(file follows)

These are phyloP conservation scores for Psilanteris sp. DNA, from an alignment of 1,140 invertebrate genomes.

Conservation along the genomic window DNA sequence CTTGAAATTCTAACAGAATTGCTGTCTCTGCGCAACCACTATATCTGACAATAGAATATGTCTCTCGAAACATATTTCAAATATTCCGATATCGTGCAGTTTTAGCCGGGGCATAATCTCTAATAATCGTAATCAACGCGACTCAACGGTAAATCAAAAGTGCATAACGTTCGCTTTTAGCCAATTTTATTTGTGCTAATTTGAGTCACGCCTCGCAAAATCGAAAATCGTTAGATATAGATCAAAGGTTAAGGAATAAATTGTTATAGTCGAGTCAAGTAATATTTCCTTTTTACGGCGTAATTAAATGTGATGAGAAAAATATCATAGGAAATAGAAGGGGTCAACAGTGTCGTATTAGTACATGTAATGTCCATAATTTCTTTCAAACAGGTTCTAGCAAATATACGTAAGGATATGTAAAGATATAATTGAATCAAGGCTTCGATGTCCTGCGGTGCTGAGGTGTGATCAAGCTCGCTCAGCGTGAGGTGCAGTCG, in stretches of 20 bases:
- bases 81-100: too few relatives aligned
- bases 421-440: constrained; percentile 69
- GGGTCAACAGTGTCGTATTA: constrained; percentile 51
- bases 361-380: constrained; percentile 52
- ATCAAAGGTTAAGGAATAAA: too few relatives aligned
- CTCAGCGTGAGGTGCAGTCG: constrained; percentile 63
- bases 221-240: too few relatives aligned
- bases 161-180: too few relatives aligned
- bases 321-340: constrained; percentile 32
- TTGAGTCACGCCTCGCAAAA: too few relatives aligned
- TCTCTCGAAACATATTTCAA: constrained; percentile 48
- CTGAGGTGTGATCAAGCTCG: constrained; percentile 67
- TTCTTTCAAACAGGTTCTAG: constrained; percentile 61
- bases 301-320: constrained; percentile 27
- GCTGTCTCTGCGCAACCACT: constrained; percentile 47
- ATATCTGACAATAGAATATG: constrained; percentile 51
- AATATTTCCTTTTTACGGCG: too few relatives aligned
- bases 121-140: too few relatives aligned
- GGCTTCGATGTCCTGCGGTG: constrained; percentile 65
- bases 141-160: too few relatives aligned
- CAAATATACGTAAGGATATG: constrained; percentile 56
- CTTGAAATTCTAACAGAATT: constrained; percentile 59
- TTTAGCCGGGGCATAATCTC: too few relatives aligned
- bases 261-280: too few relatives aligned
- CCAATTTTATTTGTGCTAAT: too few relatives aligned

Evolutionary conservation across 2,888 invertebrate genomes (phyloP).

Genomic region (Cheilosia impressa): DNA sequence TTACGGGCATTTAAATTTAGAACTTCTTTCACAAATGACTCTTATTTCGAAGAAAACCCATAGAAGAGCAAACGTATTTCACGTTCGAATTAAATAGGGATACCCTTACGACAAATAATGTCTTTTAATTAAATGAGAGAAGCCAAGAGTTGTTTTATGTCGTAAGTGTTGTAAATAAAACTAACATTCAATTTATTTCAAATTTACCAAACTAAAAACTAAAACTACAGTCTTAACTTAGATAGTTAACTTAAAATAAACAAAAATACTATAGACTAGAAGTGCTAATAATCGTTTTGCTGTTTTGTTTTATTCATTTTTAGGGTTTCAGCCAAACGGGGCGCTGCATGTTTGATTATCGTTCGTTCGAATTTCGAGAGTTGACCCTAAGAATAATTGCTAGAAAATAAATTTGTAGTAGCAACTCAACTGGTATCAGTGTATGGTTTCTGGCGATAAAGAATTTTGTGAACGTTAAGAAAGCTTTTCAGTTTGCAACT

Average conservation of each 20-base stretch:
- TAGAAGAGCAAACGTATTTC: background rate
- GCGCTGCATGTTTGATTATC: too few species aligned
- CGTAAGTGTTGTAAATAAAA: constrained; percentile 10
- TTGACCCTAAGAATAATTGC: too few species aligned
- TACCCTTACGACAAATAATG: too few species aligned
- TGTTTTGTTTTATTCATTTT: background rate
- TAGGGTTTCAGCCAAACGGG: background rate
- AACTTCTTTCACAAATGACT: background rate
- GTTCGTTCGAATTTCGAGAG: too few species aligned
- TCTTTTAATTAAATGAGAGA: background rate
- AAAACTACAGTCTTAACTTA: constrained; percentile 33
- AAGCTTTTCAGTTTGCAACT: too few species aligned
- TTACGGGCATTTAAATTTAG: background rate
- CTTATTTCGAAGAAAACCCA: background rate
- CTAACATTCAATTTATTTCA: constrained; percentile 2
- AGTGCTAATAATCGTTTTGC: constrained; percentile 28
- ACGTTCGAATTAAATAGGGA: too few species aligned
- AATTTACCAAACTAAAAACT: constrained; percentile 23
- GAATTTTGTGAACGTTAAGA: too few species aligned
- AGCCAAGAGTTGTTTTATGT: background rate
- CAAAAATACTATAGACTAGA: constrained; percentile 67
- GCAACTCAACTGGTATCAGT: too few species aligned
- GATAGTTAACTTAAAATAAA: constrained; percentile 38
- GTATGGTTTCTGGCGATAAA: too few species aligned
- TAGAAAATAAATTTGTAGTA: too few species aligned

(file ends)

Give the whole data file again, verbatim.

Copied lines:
These are phyloP conservation scores for Psilanteris sp. DNA, from an alignment of 1,140 invertebrate genomes.

Conservation along the genomic window DNA sequence CTTGAAATTCTAACAGAATTGCTGTCTCTGCGCAACCACTATATCTGACAATAGAATATGTCTCTCGAAACATATTTCAAATATTCCGATATCGTGCAGTTTTAGCCGGGGCATAATCTCTAATAATCGTAATCAACGCGACTCAACGGTAAATCAAAAGTGCATAACGTTCGCTTTTAGCCAATTTTATTTGTGCTAATTTGAGTCACGCCTCGCAAAATCGAAAATCGTTAGATATAGATCAAAGGTTAAGGAATAAATTGTTATAGTCGAGTCAAGTAATATTTCCTTTTTACGGCGTAATTAAATGTGATGAGAAAAATATCATAGGAAATAGAAGGGGTCAACAGTGTCGTATTAGTACATGTAATGTCCATAATTTCTTTCAAACAGGTTCTAGCAAATATACGTAAGGATATGTAAAGATATAATTGAATCAAGGCTTCGATGTCCTGCGGTGCTGAGGTGTGATCAAGCTCGCTCAGCGTGAGGTGCAGTCG, in stretches of 20 bases:
- bases 81-100: too few relatives aligned
- bases 421-440: constrained; percentile 69
- GGGTCAACAGTGTCGTATTA: constrained; percentile 51
- bases 361-380: constrained; percentile 52
- ATCAAAGGTTAAGGAATAAA: too few relatives aligned
- CTCAGCGTGAGGTGCAGTCG: constrained; percentile 63
- bases 221-240: too few relatives aligned
- bases 161-180: too few relatives aligned
- bases 321-340: constrained; percentile 32
- TTGAGTCACGCCTCGCAAAA: too few relatives aligned
- TCTCTCGAAACATATTTCAA: constrained; percentile 48
- CTGAGGTGTGATCAAGCTCG: constrained; percentile 67
- TTCTTTCAAACAGGTTCTAG: constrained; percentile 61
- bases 301-320: constrained; percentile 27
- GCTGTCTCTGCGCAACCACT: constrained; percentile 47
- ATATCTGACAATAGAATATG: constrained; percentile 51
- AATATTTCCTTTTTACGGCG: too few relatives aligned
- bases 121-140: too few relatives aligned
- GGCTTCGATGTCCTGCGGTG: constrained; percentile 65
- bases 141-160: too few relatives aligned
- CAAATATACGTAAGGATATG: constrained; percentile 56
- CTTGAAATTCTAACAGAATT: constrained; percentile 59
- TTTAGCCGGGGCATAATCTC: too few relatives aligned
- bases 261-280: too few relatives aligned
- CCAATTTTATTTGTGCTAAT: too few relatives aligned

Evolutionary conservation across 2,888 invertebrate genomes (phyloP).

Genomic region (Cheilosia impressa): DNA sequence TTACGGGCATTTAAATTTAGAACTTCTTTCACAAATGACTCTTATTTCGAAGAAAACCCATAGAAGAGCAAACGTATTTCACGTTCGAATTAAATAGGGATACCCTTACGACAAATAATGTCTTTTAATTAAATGAGAGAAGCCAAGAGTTGTTTTATGTCGTAAGTGTTGTAAATAAAACTAACATTCAATTTATTTCAAATTTACCAAACTAAAAACTAAAACTACAGTCTTAACTTAGATAGTTAACTTAAAATAAACAAAAATACTATAGACTAGAAGTGCTAATAATCGTTTTGCTGTTTTGTTTTATTCATTTTTAGGGTTTCAGCCAAACGGGGCGCTGCATGTTTGATTATCGTTCGTTCGAATTTCGAGAGTTGACCCTAAGAATAATTGCTAGAAAATAAATTTGTAGTAGCAACTCAACTGGTATCAGTGTATGGTTTCTGGCGATAAAGAATTTTGTGAACGTTAAGAAAGCTTTTCAGTTTGCAACT

Average conservation of each 20-base stretch:
- TAGAAGAGCAAACGTATTTC: background rate
- GCGCTGCATGTTTGATTATC: too few species aligned
- CGTAAGTGTTGTAAATAAAA: constrained; percentile 10
- TTGACCCTAAGAATAATTGC: too few species aligned
- TACCCTTACGACAAATAATG: too few species aligned
- TGTTTTGTTTTATTCATTTT: background rate
- TAGGGTTTCAGCCAAACGGG: background rate
- AACTTCTTTCACAAATGACT: background rate
- GTTCGTTCGAATTTCGAGAG: too few species aligned
- TCTTTTAATTAAATGAGAGA: background rate
- AAAACTACAGTCTTAACTTA: constrained; percentile 33
- AAGCTTTTCAGTTTGCAACT: too few species aligned
- TTACGGGCATTTAAATTTAG: background rate
- CTTATTTCGAAGAAAACCCA: background rate
- CTAACATTCAATTTATTTCA: constrained; percentile 2
- AGTGCTAATAATCGTTTTGC: constrained; percentile 28
- ACGTTCGAATTAAATAGGGA: too few species aligned
- AATTTACCAAACTAAAAACT: constrained; percentile 23
- GAATTTTGTGAACGTTAAGA: too few species aligned
- AGCCAAGAGTTGTTTTATGT: background rate
- CAAAAATACTATAGACTAGA: constrained; percentile 67
- GCAACTCAACTGGTATCAGT: too few species aligned
- GATAGTTAACTTAAAATAAA: constrained; percentile 38
- GTATGGTTTCTGGCGATAAA: too few species aligned
- TAGAAAATAAATTTGTAGTA: too few species aligned